Wansink’s scientific studies are fascinating, but there are really only a few main ideas that are repeated for different situations and contexts. We can make small positive changes in our own homes and perhaps even be bold enough to humbly ask for small changes in our cafeterias and grocery stores (like apples and granola bars at the checkout instead of candy and chocolate). Restaurant and grocery store managers are always delighted to find creative ways to make the same amount of money by serving up less food. One amazing example Wansink uses is about the 100-calorie snack bag. In a movie theatre study, they gave some people a bag of 400-calorie M & M’s and others four bags of  the 100-calorie size. Same amount of product in different packaging. The ones with the large bag, ate all of them up. Most of the ones with the smaller bags, ate only one or two. The advent of these ‘snack’ calorie control portions means the manufacturer makes more money from selling less food, and the rest of us stay healthier. Win-win all around!

‘A Spool of Blue Thread’ by Anne Tyler

A Spool of Blue ThreadstarstarstarstarAnne Tyler is one of the greatest family chroniclers of our time. Her genius is in the way she tells the story, finding the nuance, and beautifully describing the emotional complexity in family relationships. Her novels are full of the humour, the secrets, the struggles, and the joys of everyday events…the stuff of our lives. It is easy to get immersed in her novels, assuming you like novels about family, that is. She gives her work a humorous touch and yet captures the tragic as well. It is not uncommon with Tyler to laugh one moment and be surprised by tragedy the next–only a novelist with a complete command of her material can achieve that so well.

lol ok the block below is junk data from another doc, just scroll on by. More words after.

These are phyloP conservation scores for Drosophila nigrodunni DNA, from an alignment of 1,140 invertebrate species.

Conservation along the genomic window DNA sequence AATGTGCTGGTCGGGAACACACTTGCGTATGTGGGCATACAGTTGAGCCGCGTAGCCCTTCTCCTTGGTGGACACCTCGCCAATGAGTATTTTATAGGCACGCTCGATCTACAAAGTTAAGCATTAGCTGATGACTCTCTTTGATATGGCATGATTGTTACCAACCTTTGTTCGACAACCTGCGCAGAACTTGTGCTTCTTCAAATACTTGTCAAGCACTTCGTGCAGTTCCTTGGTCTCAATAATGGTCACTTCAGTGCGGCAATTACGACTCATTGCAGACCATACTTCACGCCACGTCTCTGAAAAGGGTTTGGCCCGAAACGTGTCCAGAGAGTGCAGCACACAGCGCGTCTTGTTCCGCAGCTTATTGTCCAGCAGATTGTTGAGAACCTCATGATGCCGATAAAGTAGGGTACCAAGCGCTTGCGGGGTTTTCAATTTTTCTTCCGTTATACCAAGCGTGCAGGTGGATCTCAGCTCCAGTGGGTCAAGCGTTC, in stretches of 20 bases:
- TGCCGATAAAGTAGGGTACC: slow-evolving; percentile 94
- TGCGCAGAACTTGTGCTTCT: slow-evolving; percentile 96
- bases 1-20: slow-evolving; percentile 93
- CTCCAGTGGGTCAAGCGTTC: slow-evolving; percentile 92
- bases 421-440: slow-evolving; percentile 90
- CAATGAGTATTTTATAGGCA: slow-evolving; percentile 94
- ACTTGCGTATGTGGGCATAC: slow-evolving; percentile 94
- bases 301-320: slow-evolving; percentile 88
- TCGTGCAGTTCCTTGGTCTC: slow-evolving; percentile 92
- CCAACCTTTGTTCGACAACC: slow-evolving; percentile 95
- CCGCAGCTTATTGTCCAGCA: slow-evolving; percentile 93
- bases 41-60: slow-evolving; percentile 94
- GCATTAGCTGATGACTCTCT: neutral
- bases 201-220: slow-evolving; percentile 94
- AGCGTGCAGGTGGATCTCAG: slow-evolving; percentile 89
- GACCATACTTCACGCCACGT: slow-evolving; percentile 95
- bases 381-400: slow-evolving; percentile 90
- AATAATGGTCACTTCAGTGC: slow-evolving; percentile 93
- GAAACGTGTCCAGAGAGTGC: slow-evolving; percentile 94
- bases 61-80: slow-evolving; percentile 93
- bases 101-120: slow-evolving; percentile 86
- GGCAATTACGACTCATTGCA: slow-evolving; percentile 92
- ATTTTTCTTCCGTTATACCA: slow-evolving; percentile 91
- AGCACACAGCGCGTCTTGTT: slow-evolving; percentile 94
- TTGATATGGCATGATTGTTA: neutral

This one is about the house as much as the family that lives in it. I loved the way Tyler describes how it was built, how they got possession of it, how it was lovingly cared for, and how Red and Abby and two other generations of Whitshanks grew up in it.

There has been a lot of speculation about whether this is her final work. She told the BBC she might not finish another, but that she would keep on writing. If this is her final one, then she has ended on a high note, although this was not my favourite of hers (Ladder of Years still has that spot). I do hope it advances to the Baileys’ Women’s Prize for Fiction 2015 shortlist because it would be great for her to receive one more honour after giving us so many great novels, 20 in all. As I move on to another Baileys’ long listed book, my personal vote for the winner so far, would still be for either Elizabeth is Missing or Station Eleven.

‘The Looneyspoons Collection’ by Janet and Greta Podleski

Reposting is not something I’ve ever done…until now! Here is the original post with an introduction and some additional stuff thrown in.